Author affiliation: Department of Psychiatry and Behavioral Sciences, State University of New York (SUNY) Downstate Medical Center, Brooklyn.

Potential conflicts of interest: Dr Schooler has been a member of the advisory boards of Lundbeck, Merck, Johnson & Johnson, Shire, NuPathe, Janssen, Abbott, and Eli Lilly.

Funding/support: None reported.


1. Keefe RSE, Vinogradov S, Medalia A, et al. Feasibility and pilot efficacy results from the multisite Cognitive Remediation in the Schizophrenia Trials Network (CRSTN) randomized controlled trial. J Clin Psychiatry. 2012;73(7):1016-1022.

2. Mahncke HW, Bronstone A, Merzenich MM. Brain plasticity and functional losses in the aged: scientific bases for a novel intervention. Prog Brain Res. 2006;157:81-109.PubMed doi:10.1016/S0079-6123(06)57006-2

3. Medalia A, Revheim N. In: Herlands T, ed. Cognitive Remediation for Psychological Disorders: Therapist Guide. New York, NY: Oxford University Press; 2009.

4. Lieberman JA, Stroup TS, McEvoy JP, et al; Clinical Antipsychotic Trials of Intervention Effectiveness (CATIE) Investigators. Effectiveness of antipsychotic drugs in patients with chronic schizophrenia. N Engl J Med. 2005;353(12):1209-1223.PubMed doi:10.1056/NEJMoa051688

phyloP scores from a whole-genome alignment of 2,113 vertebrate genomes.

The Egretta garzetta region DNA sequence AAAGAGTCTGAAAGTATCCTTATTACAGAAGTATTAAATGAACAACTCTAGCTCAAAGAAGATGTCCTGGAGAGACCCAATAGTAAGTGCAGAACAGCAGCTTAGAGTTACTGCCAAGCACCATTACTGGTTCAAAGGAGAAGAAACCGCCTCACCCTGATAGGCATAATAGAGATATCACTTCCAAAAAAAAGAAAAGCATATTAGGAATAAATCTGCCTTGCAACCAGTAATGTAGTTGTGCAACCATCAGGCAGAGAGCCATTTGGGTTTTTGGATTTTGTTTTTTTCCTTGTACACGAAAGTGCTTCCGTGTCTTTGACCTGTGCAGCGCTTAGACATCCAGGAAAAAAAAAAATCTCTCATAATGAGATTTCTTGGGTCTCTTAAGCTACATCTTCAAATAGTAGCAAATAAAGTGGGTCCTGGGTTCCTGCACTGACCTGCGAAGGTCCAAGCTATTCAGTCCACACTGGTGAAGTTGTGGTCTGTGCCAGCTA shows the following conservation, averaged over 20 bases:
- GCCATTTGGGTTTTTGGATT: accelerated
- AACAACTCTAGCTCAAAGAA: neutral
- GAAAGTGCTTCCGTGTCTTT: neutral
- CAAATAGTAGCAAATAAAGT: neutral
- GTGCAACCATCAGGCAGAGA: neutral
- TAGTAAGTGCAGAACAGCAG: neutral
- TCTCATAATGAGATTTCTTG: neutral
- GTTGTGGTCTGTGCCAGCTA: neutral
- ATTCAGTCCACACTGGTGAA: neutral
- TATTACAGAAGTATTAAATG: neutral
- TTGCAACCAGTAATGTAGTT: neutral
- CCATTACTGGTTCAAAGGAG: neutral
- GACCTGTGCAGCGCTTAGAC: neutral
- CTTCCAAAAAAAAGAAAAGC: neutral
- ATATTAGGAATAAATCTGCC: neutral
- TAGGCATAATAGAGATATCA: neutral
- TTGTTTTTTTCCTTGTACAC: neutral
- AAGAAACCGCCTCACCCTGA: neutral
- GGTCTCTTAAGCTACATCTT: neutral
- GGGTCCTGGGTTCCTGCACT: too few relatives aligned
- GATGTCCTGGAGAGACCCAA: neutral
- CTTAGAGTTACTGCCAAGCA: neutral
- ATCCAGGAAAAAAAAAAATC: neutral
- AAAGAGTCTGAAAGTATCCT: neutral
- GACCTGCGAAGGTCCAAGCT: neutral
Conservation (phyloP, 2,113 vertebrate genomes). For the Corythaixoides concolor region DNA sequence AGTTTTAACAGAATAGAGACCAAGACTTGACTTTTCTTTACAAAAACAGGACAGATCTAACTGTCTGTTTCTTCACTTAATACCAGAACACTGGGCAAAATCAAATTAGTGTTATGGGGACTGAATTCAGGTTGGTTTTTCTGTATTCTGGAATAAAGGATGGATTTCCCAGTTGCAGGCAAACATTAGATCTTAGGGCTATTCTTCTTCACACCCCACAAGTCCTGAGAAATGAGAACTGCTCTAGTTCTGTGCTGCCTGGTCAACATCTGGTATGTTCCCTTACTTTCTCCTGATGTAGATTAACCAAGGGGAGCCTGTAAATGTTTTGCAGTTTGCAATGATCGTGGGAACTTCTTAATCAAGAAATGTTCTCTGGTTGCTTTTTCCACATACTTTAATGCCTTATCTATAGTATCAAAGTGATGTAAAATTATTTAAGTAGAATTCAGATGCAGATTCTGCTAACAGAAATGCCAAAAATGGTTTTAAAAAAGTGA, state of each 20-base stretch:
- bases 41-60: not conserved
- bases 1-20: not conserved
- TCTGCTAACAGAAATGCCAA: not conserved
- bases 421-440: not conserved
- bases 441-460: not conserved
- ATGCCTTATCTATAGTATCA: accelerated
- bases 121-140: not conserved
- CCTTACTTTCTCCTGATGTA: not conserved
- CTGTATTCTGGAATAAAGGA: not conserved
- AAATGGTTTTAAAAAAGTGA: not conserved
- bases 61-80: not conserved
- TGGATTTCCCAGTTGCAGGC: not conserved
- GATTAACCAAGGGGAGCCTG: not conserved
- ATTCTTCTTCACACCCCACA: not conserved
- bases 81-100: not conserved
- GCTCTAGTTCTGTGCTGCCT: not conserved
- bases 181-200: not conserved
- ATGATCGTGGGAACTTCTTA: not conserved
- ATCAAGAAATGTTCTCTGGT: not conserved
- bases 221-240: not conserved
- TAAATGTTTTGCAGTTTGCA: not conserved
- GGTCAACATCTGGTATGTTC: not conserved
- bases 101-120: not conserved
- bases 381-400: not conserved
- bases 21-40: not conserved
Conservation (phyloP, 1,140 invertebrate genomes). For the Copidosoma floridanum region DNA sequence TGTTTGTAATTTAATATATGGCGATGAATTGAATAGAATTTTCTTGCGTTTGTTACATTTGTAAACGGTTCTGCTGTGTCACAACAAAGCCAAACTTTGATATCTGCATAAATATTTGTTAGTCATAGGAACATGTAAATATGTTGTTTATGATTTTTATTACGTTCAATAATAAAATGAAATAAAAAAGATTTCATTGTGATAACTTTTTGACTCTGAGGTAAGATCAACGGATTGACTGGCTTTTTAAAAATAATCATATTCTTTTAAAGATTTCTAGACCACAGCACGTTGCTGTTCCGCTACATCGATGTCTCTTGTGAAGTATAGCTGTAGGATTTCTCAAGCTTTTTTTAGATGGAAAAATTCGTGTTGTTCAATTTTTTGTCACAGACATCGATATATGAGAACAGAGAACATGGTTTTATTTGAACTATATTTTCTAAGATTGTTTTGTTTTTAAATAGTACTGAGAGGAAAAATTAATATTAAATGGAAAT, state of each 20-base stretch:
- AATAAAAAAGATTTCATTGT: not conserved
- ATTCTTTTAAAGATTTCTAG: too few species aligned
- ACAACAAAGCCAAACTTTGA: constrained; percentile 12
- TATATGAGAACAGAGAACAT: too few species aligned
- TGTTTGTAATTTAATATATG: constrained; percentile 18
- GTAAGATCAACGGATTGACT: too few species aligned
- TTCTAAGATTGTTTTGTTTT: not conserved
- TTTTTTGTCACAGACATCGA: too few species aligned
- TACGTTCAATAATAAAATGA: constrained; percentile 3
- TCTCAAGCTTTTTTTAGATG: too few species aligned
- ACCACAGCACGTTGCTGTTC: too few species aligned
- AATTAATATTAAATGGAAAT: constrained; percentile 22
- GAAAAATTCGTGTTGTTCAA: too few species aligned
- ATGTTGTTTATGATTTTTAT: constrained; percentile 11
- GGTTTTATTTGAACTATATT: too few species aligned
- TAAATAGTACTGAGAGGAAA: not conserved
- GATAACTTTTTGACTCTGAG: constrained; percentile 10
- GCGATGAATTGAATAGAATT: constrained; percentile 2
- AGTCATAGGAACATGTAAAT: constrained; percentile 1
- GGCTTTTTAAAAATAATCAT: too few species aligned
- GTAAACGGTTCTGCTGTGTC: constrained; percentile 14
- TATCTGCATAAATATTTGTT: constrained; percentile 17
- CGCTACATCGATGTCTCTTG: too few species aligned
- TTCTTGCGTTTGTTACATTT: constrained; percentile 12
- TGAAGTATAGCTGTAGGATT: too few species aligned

5. Kay SR, Fiszbein A, Opler LA. The Positive and Negative Syndrome Scale (PANSS) for schizophrenia. Schizophr Bull. 1987;13(2):261-276. PubMed

Submitted: April 2, 2012; accepted April 3, 2012.

Corresponding author: Nina R. Schooler, PhD, Department of Psychiatry and Behavioral Sciences, SUNY Downstate Medical Center, 450 Clarkson Ave, Box 1203, Brooklyn, NY 11203 (

J Clin Psychiatry 2012;73(7):1023-1024 (doi:10.4088/JCP.12com07829).

© Copyright 2012 Physicians Postgraduate Press, Inc.

Related Articles

Volume: 73

Quick Links: